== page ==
Some of the year's most newsworthy kidnappings had one thing in common — beer. Despite more than a decade of prohibition, some breweries had adjusted and prospered. It wasn't surprising that when gangsters made a career switch from bootlegging to kidnapping, their list of potential victims included people whose names were familiar.

William Hamm Jr. had one of those names. The 39-year-old millionaire was head of the Theodore Hamm Brewing Company, founded by his grandfather in 1865. On June 15, 1933, he was was kidnapped while walking from his office to his home. A note, delivered to authorities by a taxi-cab driver, demanded $100,000 ransom. The cab driver said he'd been sent by Verne Sankey, a name well known to police. Sankey was wanted for the abduction of Haskell Bohn, son of a wealthy manufacturer, as well a the sensational kidnapping of Charles Boettcher 2nd, Denver millionaire, several months ago.

Negotiations were quickly concluded and the money paid, perhaps the only time a ransom was transported in a beer truck:

Syracuse American, June 18
ST. PAUL, Minnesota (INS) — A brewery truck, said to contain the $100,000 ransom demanded by the abductors of William Hamm Jr., was seen leaving the yards of the Hamm Brewing Company late last night.

Police and members of the Hamm family refused to discuss the departure of the truck.

Thirty minutes later, H. J. Charles, an attorney for the company, and W. W. Dunn, sales manager of the brewery, and said to be the intermediary in the dealings with the kidnappers, dashed out of the brewery, evaded newspapermen and photographers, entered an automobile and sped away. They were followed by a police car.

Earlier, Charles had indicated that a contact had been established with the kidnappers.

A day later Hamm was released and talked at length about his captivity, though some of the information he provided was prompted by leading questions asked by police. It may have been fitting that these answers led police in the wrong direction, particularly in regard to Public Enemy Number One, Verne Sankey, who had nothing to do with the Hamm case.

Hamm told police he'd been held in a house "in northern Minnesota, apparently," and had been treated well by the kidnappers.

Asked if he could identify one of the kidnappers. as Verne Sankey, Hamm said, “I think it was Sankey, but I am not positive.”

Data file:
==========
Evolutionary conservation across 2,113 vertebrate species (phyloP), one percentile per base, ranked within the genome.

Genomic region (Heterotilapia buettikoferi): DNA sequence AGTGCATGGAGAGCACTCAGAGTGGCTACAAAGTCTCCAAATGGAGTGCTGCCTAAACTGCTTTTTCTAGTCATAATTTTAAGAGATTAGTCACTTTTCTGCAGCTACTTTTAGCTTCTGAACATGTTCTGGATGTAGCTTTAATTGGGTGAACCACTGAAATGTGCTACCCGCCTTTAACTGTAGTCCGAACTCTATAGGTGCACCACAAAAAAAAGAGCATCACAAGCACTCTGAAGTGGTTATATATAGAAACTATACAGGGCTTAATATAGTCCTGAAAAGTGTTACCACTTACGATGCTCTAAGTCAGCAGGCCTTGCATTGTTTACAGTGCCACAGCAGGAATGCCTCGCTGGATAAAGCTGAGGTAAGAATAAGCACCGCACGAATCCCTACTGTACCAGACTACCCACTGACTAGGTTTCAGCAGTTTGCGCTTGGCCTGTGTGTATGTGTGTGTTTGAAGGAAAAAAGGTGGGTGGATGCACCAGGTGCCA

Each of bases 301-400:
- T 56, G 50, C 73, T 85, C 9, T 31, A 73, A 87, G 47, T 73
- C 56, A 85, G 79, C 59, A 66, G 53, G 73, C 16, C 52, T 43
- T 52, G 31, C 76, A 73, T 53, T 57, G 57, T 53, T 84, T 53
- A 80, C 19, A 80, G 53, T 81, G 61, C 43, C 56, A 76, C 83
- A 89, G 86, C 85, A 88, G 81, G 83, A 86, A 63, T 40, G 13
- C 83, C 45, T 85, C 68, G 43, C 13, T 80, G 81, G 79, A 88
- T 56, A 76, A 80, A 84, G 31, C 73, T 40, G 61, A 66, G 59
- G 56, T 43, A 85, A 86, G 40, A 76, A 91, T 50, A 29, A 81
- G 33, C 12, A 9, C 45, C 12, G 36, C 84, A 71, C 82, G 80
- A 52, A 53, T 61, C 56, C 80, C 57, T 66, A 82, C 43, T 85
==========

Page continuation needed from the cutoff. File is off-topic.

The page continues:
Hamm said he had not found out how much ransom was paid, and J. E. Charles, attorney for the brewing company, refused to give the definite amount, but said the sum was “less than $100,000.”

Police soon arrested Roger Touhy, who'd been framed for the kidnapping of "Jake the Barber" Factor, but this time a jury didn't buy it Touhy, Willie Sharkey, Gus Schaefer and Eddie McFadden, all members of the “Terrible Touhy” gang of Chicago, were acquitted.

Real culprits in the Hamm kidnapping were members of a gang that had been around longer than some that had attracted more attention, particularly John Dillinger's gang, "Pretty Boy" Floyd, and the Barrow Brothers, who morphed into Bonnie and Clyde.

While enjoying relative anonymity up to 1933, Alvis "Creepy" Karpis, Fred Barker and other members of the Barker-Karpis gang must have believed they weren't receiving the credit— or blame — that they deserved.

By the time federal officers figured out who to arrest for the abduction of William Hamm Jr., two of the three men who participated —Barker and George "Shotgun" Ziegler — were dead. Karpis eventually was captured alive — a feat in itself, given the 1930s shoot-first-ask-questions-later attitude of the FBI — and served a long prison sentence before he was released back into the world. While in prison he met a young Charles Manson and gave him guitar lessons.

Between the Hamm kidnapping and his arrest, Karpis and his pals pulled off another kidnapping, early in 1934, when they collected a $200,000 for returning Edward Bremer. Again the common denominator was beer. The 34-year-old Bremer, president of Commercial State Bank, was the son of banker Adolph Bremer, who also owned the Jacob Schmidt Brewing Company, named after its founder, Bremer's father-in-law, who once was brew master for the Hamm Brewing Company.